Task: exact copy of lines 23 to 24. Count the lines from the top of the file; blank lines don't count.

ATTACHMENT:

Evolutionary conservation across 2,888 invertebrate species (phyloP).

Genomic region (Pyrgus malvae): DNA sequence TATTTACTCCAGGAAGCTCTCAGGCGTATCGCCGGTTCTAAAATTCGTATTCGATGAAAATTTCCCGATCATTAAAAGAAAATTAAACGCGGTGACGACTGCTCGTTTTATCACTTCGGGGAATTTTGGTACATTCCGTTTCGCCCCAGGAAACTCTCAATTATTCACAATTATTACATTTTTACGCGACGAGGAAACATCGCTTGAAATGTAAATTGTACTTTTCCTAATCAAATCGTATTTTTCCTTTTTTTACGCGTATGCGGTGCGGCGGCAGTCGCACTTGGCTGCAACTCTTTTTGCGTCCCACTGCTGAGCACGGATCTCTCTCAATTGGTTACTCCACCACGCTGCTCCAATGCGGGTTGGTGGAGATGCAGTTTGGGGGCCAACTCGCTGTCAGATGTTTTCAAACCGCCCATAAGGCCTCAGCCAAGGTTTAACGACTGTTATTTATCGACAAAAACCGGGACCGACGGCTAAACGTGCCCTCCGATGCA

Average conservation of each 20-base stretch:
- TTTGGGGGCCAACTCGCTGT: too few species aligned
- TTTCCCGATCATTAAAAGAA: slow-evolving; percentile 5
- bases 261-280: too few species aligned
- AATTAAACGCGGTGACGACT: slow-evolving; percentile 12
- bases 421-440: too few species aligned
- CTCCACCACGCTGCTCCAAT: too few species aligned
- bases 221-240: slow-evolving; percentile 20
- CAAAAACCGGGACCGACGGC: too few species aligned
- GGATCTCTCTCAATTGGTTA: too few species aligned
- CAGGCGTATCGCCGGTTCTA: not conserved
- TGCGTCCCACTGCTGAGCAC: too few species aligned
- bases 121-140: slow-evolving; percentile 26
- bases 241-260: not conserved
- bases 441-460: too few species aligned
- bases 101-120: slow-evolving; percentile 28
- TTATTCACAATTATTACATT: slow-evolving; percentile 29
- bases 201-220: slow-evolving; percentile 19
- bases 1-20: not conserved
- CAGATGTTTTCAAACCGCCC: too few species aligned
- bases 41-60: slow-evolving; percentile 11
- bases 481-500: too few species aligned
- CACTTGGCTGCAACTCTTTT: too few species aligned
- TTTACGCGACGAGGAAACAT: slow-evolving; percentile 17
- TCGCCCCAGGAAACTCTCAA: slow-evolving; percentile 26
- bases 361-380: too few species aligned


- bases 41-60: slow-evolving; percentile 11
- bases 481-500: too few species aligned